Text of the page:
The 118th Congress has found itself captivated by conspiracy theories surrounding unidentified anomalous phenomena (UAPs), commonly referred to as UFOs. Former intelligence officer David Grusch has made claims about the existence of non-human aircraft and the withholding of evidence by US intelligence officials. While skeptics and believers abound, lawmakers from both parties are investigating these claims. However, there are concerns that the merging of “deep state” theories with claims about extraterrestrial activity will only add to the confusion and misinformation already present in today’s political landscape.
While some congressional leaders laughed off the claims or dismissed them, there is a vocal faction of far-right lawmakers who view them as validation. Representative Tim Burchett believes that the Pentagon’s budget is inflated due to funding secret UAP programs, while Representative Matt Gaetz claims to have seen evidence of unknown aircraft. These far-right members, along with others, are leading the inquiry into UAPs in the House of Representatives.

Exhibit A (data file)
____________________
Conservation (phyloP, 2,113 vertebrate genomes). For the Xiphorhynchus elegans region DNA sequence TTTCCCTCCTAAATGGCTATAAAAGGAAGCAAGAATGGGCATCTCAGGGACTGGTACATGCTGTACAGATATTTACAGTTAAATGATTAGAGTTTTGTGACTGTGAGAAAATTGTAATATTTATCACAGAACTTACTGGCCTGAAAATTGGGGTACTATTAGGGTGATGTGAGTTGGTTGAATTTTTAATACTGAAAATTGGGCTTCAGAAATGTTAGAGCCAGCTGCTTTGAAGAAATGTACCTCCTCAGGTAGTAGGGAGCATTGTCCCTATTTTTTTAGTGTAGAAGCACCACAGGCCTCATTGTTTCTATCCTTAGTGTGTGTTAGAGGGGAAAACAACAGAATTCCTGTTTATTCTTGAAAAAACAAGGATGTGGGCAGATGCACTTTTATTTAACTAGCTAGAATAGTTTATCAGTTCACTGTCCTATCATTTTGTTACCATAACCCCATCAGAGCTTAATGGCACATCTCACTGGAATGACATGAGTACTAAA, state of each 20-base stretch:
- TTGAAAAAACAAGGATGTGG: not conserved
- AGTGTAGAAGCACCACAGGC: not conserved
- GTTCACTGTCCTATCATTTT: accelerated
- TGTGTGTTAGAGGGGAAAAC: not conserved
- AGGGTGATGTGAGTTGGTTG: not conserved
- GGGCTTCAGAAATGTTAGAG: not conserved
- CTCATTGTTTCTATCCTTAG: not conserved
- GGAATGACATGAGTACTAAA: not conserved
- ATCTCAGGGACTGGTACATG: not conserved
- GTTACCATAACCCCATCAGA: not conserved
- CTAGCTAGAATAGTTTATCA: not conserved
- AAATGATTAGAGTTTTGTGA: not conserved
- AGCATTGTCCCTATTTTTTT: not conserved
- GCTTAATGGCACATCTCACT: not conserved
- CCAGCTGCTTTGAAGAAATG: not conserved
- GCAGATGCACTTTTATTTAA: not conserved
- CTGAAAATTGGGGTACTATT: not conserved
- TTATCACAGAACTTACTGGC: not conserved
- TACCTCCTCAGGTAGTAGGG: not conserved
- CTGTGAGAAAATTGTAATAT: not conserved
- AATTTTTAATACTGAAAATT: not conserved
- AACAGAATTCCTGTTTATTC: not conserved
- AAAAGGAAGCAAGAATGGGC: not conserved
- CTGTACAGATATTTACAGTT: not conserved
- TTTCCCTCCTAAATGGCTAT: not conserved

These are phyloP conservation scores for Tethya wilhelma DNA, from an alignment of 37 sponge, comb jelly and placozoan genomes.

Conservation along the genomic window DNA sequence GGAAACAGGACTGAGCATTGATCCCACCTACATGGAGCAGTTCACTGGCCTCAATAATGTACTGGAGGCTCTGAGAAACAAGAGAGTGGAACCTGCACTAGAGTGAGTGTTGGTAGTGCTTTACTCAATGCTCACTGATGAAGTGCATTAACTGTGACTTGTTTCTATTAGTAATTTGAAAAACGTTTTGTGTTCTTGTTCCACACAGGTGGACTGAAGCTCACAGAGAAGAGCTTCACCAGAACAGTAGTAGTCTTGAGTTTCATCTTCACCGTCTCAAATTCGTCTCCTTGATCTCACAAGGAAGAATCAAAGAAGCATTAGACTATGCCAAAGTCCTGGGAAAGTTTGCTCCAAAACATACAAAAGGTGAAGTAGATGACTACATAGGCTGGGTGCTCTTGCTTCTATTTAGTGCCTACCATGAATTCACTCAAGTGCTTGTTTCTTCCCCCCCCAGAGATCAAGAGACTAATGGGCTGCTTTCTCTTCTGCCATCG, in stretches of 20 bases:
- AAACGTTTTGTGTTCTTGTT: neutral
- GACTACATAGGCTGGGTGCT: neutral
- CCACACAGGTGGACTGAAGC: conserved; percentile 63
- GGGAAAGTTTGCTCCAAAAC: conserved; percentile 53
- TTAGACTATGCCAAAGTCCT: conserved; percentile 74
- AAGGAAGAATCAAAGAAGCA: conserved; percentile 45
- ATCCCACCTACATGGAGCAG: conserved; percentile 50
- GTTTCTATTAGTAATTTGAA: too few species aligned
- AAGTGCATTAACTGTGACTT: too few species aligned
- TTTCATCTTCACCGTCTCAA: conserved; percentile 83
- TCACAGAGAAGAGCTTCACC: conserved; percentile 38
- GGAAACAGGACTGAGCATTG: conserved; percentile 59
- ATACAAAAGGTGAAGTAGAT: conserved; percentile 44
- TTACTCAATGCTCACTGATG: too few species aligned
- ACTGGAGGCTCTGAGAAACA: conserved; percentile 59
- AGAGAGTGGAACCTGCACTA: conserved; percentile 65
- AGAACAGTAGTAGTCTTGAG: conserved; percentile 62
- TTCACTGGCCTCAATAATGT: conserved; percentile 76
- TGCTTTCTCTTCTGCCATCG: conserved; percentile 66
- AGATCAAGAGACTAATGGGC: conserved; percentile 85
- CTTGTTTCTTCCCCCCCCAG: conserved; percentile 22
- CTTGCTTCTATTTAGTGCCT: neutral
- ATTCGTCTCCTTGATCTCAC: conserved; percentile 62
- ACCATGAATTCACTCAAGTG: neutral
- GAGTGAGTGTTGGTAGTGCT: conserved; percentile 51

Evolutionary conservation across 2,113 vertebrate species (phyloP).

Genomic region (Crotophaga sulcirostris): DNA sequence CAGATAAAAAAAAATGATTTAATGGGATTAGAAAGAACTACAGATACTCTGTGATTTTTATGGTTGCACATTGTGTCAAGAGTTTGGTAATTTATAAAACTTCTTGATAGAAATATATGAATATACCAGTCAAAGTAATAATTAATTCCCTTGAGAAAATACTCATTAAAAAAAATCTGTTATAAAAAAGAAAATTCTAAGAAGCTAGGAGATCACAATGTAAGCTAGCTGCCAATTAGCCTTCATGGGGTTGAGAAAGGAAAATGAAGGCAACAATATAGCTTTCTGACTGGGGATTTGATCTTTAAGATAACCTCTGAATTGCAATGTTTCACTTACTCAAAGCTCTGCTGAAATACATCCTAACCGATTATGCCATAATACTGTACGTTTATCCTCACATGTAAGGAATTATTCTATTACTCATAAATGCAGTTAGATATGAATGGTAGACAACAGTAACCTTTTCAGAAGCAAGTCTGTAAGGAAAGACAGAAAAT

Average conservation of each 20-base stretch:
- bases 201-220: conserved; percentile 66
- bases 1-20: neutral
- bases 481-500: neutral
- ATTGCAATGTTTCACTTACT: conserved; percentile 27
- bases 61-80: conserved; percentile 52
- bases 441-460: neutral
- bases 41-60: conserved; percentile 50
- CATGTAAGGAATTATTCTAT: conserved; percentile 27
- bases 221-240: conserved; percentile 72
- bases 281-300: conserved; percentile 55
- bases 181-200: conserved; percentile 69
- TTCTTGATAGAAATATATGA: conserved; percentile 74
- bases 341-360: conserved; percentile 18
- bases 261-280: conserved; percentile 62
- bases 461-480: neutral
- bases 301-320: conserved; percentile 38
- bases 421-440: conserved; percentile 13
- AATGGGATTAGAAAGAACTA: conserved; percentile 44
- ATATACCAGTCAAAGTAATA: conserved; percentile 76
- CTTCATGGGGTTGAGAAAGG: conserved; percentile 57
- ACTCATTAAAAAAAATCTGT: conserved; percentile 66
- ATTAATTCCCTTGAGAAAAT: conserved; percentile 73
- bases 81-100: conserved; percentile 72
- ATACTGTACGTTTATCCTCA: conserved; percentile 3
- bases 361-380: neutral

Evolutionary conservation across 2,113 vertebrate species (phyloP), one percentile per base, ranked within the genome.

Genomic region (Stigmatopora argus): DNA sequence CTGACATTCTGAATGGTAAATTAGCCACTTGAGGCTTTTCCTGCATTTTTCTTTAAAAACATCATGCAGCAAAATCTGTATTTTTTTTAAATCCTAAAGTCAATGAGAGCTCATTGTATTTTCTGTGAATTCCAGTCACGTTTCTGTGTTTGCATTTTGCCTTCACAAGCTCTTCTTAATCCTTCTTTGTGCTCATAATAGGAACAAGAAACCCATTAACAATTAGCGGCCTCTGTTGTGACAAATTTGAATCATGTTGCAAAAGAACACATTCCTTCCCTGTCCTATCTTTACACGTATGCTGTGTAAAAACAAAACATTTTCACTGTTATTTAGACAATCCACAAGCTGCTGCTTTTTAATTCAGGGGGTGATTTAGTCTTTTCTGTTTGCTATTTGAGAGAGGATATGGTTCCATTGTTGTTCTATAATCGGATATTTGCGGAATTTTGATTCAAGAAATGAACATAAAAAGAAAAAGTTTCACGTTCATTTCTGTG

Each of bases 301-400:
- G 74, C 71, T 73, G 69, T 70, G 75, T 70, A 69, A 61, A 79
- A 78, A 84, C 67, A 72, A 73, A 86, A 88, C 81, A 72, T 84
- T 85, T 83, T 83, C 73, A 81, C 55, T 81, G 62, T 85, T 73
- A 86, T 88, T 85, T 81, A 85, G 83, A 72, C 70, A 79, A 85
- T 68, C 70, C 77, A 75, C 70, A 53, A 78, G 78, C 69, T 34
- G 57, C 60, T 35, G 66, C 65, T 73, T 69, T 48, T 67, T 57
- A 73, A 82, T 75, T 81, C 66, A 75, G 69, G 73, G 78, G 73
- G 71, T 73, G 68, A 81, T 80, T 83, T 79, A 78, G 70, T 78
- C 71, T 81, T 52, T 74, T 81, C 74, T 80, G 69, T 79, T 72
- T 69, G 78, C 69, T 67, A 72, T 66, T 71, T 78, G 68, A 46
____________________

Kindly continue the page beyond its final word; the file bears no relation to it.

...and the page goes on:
The Senate has also shown interest in UAPs in recent years, and the increased pressure has led to a significant rise in the number of UAP sightings monitored by the government. Senators are particularly concerned about accusations that the federal government is hiding Special Access Programs (SAPs) from Congress. Senator Kirsten Gillibrand is sponsoring an amendment to mandate reporting on SAPs to Congress. While some senators remain skeptical, they acknowledge the need to collect data and investigate these phenomena further.
Lawmakers are also awaiting more answers regarding the spy balloons that made headlines earlier in the year. The Biden administration held classified briefings for members of Congress, during which UAPs were brought up, revealing thousands of sightings over the years. The reports of UAPs hovering over military sites have raised concerns among lawmakers from both sides of the aisle.
The investigation into UAPs by Congress reflects the current political climate, where conspiracy theories have gained traction and alternative facts have become increasingly influential. While there is a desire to seek the truth and address legitimate concerns, there is also a risk of perpetuating confusion and misinformation. It remains to be seen how Congress will navigate this complex issue and whether any substantial evidence will emerge to support the claims made by Grusch and others.